Each of these resources increased my focus on the “Three C’s” but also forced me to reconsider the idea of amending the list as had been suggested at the workshop.  In each of these TEDs and books the picture of the future is one of a constant state of flux.  A never ending series of changes that will leave the students of today useless if they cannot adapt.  The second point that is apparent in all of these sources is the idea that the job market in the United States will only continue to shrink as most jobs that require rote memory and programmed responses are being outsourced to the cheaper job markets of China and India where their unemployed workforce outnumbers the entire population of the united States.  Therefore, students of today must be on the cutting edge of creativity and design.  A skill set that must tap into imagination and creativity.  Which leads to the third idea to come out of my reading concerning the current push in education toward a STEM based curriculum.  While STEM is a good start to a transformation of our current model of education, it stops short of what our students will need for their futures.  The STEM model must be transformed to a STEAM model.  Science, Technology Engineering and Math are worthless in today’s world without the functionality and purpose of design that is a direct correlation to the Arts. 

The last concept that these materials provided was the idea of purpose.  That today and in the future everything that we do, must be attached to some common good.  From Whole Foods to Avon, from NBA Cares to Clayton Kershaw and his wife, success in business must have a sense of purpose.  That, what we do and what we create and even the things we say must be in light of giving back in some way to those less fortunate than ourselves or to those who make our success possible.  This new generation of students are initiated into a framework that demands that they have the desire to give back in order to give their work and their success a sense purpose.
It is therefore that I will transform my original “Three C’s” and amend them to become The 6 C’s for the future of Education.  The new list includes: Think Critically, Communicate Cleary, Work Collaboratively, Embrace Culture, Develop Creativity and Utilize Connectivity.  

  1. Critical Thinking allows the individual to manage information. Information presented in a multitude of forms from a variety of media. Information that must be filtered and analyzed, authenticated and processed, and eventually must be synthesized in a form that will be useful to the individual.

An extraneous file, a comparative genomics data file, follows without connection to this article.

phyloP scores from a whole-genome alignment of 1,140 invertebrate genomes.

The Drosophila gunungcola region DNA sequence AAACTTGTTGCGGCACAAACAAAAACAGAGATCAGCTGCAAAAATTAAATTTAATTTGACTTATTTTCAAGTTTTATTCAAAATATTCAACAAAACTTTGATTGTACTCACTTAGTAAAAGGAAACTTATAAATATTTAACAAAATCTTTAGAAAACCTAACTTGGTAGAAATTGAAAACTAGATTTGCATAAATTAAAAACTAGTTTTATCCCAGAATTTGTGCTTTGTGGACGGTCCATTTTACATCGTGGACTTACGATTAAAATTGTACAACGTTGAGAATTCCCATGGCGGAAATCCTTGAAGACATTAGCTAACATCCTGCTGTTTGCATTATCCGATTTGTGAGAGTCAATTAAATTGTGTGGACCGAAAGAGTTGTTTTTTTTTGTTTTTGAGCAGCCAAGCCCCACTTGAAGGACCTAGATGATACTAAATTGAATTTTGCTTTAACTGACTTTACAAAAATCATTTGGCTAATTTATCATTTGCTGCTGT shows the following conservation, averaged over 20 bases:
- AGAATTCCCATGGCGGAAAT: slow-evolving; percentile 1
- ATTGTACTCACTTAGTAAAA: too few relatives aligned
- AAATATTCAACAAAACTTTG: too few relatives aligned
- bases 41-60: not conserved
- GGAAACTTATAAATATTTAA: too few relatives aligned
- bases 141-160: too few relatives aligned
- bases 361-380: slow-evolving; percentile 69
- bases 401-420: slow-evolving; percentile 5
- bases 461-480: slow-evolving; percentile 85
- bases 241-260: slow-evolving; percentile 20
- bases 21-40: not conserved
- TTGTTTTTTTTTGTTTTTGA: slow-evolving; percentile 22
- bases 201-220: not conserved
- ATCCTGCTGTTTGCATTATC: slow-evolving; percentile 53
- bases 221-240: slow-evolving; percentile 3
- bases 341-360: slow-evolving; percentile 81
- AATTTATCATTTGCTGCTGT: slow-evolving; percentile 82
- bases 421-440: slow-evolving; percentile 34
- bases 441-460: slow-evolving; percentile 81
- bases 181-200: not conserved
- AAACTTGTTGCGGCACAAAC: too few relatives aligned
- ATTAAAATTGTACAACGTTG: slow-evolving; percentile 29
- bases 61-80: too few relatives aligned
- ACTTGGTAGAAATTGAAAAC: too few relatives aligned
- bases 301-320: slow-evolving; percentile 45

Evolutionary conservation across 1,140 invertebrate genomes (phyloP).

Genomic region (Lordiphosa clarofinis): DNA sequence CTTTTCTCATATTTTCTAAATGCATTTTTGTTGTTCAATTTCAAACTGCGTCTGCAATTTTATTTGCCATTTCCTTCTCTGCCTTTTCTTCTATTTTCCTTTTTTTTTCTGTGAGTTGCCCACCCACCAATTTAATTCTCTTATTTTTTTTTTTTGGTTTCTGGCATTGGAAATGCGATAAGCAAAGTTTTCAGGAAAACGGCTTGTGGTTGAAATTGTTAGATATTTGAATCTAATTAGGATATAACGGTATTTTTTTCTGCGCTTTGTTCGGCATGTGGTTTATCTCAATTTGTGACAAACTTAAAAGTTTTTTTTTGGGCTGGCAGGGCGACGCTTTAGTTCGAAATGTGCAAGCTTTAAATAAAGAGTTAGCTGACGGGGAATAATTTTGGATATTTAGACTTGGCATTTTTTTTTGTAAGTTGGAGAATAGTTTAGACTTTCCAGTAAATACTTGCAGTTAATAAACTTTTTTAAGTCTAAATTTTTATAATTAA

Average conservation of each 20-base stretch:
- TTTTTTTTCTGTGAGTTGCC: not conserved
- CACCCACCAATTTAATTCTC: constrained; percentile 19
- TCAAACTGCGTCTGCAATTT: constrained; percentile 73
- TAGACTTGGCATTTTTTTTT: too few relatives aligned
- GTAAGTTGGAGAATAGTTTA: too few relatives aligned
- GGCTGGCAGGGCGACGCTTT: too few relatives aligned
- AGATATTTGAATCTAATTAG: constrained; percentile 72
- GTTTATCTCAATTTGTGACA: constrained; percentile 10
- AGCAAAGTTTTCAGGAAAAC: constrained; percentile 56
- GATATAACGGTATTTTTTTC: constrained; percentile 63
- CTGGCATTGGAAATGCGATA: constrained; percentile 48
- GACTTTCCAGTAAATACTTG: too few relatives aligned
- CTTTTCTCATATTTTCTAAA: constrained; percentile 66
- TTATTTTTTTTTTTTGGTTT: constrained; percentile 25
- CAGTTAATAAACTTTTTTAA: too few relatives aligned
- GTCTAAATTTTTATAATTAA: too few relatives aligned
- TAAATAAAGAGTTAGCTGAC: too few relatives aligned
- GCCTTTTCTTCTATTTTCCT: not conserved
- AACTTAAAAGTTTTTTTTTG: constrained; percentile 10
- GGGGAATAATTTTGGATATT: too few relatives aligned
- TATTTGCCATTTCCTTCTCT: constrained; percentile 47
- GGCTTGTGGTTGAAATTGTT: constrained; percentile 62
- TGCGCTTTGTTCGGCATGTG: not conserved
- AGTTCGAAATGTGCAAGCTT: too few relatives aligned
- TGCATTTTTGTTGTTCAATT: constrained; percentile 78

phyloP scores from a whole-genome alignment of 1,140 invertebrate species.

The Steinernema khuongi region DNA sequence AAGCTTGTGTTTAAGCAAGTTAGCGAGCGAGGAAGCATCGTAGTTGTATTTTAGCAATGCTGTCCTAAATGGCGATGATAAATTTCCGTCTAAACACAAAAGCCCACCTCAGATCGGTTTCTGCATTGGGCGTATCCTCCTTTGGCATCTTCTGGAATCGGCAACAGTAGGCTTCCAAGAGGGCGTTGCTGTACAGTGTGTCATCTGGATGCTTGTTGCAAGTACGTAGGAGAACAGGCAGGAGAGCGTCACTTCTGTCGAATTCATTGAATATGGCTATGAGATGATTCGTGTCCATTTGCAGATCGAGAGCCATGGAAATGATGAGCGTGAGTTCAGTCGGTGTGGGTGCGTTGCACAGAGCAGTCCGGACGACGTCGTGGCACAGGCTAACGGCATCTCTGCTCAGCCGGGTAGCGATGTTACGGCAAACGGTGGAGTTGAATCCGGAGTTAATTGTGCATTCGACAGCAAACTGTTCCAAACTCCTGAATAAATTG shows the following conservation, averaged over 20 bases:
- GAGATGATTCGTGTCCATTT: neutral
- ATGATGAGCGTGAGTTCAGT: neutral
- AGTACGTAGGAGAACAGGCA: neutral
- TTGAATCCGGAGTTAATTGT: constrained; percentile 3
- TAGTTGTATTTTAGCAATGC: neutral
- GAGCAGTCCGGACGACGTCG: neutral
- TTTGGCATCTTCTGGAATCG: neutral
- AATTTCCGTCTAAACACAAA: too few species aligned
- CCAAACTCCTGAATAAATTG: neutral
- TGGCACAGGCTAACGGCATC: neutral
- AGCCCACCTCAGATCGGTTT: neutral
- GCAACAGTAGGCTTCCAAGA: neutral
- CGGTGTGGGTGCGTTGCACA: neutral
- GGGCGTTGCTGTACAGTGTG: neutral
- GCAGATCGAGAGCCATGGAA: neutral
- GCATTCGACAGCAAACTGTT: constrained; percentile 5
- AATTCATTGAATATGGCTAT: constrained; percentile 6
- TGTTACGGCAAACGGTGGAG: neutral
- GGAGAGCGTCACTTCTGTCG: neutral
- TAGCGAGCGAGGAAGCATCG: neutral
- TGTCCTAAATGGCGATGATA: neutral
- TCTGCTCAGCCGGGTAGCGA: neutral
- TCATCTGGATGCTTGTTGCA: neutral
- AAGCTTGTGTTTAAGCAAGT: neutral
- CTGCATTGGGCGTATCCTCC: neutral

2. Communication provides the means by which the individual can present information. Information presented in a multitude of means through a variety of media. Information that must be clear and concise, effective and engaging, and eventually be presented in a way that is meaningful to the individual and the audience.
  3. Collaboration engages the individual in the world they share through association. Association, that is created to benefit an organization and as a means to conduct business. Association that includes partnership and teamwork, leadership and assistance, and alliance that serves to benefit the whole.
  4. Culture encourages the individual to appreciate where we have come from, who we are now and how we can move into the future.  Culture associates the individual to all that surrounds them: art, drama, dance poetry, history, science, religion, written and unwritten language, technology and the individual themselves.
  5. Creativity provides the avenue for expression.  The structure means nothing without function.  Therefore, the individual must be capable of creating something with the knowledge that they have worked so hard to obtain.  It is in creating that the individual gains purpose.
  6. Connectivity places the individual in touch with their world.  In today’s existence that is increasingly through the technology that is rapidly changing the way they view their world.  Understanding that connections are personal no matter what the means of contact and that humanity must remain in light of how the technology may change for each individual.
Can this be done in a world that measures student success by their GPA, their Alphabet Test (STAR, CAHSEE, SAT ACT, LSAT, MCAT, GRE etc…) Scores, and the shopping list of college acceptance letters? Can education be transformed in such a way that these non-standardized concepts can be placed at the core of the educational process? 

As an educator, I will continue to make these the priority in my classroom and in my discussion on transforming education.  My students will leave my room each and every day, each and every week month and year, with the understanding that their future may just lie in the mastery of the “6 C’s of Education for the Future”.